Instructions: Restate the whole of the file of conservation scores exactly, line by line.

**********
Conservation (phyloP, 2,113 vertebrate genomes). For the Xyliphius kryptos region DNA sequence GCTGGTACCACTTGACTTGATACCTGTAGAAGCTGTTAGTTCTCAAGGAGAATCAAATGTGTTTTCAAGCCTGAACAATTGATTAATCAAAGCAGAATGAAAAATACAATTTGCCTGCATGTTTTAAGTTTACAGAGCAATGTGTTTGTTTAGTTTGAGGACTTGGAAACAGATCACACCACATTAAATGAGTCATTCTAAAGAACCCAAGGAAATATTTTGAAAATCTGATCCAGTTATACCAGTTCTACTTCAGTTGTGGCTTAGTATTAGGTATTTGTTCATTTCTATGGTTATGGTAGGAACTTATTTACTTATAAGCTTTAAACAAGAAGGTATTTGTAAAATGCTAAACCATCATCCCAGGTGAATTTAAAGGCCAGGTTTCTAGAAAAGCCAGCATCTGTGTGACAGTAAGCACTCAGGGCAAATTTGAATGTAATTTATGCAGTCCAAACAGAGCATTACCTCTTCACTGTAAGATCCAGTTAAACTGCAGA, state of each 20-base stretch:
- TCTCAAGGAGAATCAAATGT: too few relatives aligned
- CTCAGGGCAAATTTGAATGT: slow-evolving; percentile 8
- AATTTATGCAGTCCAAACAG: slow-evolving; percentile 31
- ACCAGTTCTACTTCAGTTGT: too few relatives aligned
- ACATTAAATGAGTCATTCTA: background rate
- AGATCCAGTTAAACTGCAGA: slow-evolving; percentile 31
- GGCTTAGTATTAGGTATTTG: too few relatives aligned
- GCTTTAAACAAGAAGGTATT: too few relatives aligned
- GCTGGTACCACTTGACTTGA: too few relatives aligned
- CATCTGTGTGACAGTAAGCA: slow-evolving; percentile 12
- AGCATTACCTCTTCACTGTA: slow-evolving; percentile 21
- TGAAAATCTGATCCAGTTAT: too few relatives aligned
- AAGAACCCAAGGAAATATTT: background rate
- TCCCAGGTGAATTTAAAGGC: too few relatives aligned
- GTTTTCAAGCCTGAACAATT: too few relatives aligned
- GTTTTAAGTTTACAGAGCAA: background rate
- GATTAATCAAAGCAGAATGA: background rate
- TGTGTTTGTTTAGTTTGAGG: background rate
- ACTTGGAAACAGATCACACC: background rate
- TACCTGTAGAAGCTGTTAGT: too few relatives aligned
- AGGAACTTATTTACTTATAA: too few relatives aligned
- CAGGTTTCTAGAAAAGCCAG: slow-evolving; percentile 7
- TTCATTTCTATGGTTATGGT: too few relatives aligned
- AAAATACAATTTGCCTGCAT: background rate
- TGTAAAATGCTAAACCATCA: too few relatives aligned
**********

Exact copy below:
Conservation (phyloP, 2,113 vertebrate genomes). For the Xyliphius kryptos region DNA sequence GCTGGTACCACTTGACTTGATACCTGTAGAAGCTGTTAGTTCTCAAGGAGAATCAAATGTGTTTTCAAGCCTGAACAATTGATTAATCAAAGCAGAATGAAAAATACAATTTGCCTGCATGTTTTAAGTTTACAGAGCAATGTGTTTGTTTAGTTTGAGGACTTGGAAACAGATCACACCACATTAAATGAGTCATTCTAAAGAACCCAAGGAAATATTTTGAAAATCTGATCCAGTTATACCAGTTCTACTTCAGTTGTGGCTTAGTATTAGGTATTTGTTCATTTCTATGGTTATGGTAGGAACTTATTTACTTATAAGCTTTAAACAAGAAGGTATTTGTAAAATGCTAAACCATCATCCCAGGTGAATTTAAAGGCCAGGTTTCTAGAAAAGCCAGCATCTGTGTGACAGTAAGCACTCAGGGCAAATTTGAATGTAATTTATGCAGTCCAAACAGAGCATTACCTCTTCACTGTAAGATCCAGTTAAACTGCAGA, state of each 20-base stretch:
- TCTCAAGGAGAATCAAATGT: too few relatives aligned
- CTCAGGGCAAATTTGAATGT: slow-evolving; percentile 8
- AATTTATGCAGTCCAAACAG: slow-evolving; percentile 31
- ACCAGTTCTACTTCAGTTGT: too few relatives aligned
- ACATTAAATGAGTCATTCTA: background rate
- AGATCCAGTTAAACTGCAGA: slow-evolving; percentile 31
- GGCTTAGTATTAGGTATTTG: too few relatives aligned
- GCTTTAAACAAGAAGGTATT: too few relatives aligned
- GCTGGTACCACTTGACTTGA: too few relatives aligned
- CATCTGTGTGACAGTAAGCA: slow-evolving; percentile 12
- AGCATTACCTCTTCACTGTA: slow-evolving; percentile 21
- TGAAAATCTGATCCAGTTAT: too few relatives aligned
- AAGAACCCAAGGAAATATTT: background rate
- TCCCAGGTGAATTTAAAGGC: too few relatives aligned
- GTTTTCAAGCCTGAACAATT: too few relatives aligned
- GTTTTAAGTTTACAGAGCAA: background rate
- GATTAATCAAAGCAGAATGA: background rate
- TGTGTTTGTTTAGTTTGAGG: background rate
- ACTTGGAAACAGATCACACC: background rate
- TACCTGTAGAAGCTGTTAGT: too few relatives aligned
- AGGAACTTATTTACTTATAA: too few relatives aligned
- CAGGTTTCTAGAAAAGCCAG: slow-evolving; percentile 7
- TTCATTTCTATGGTTATGGT: too few relatives aligned
- AAAATACAATTTGCCTGCAT: background rate
- TGTAAAATGCTAAACCATCA: too few relatives aligned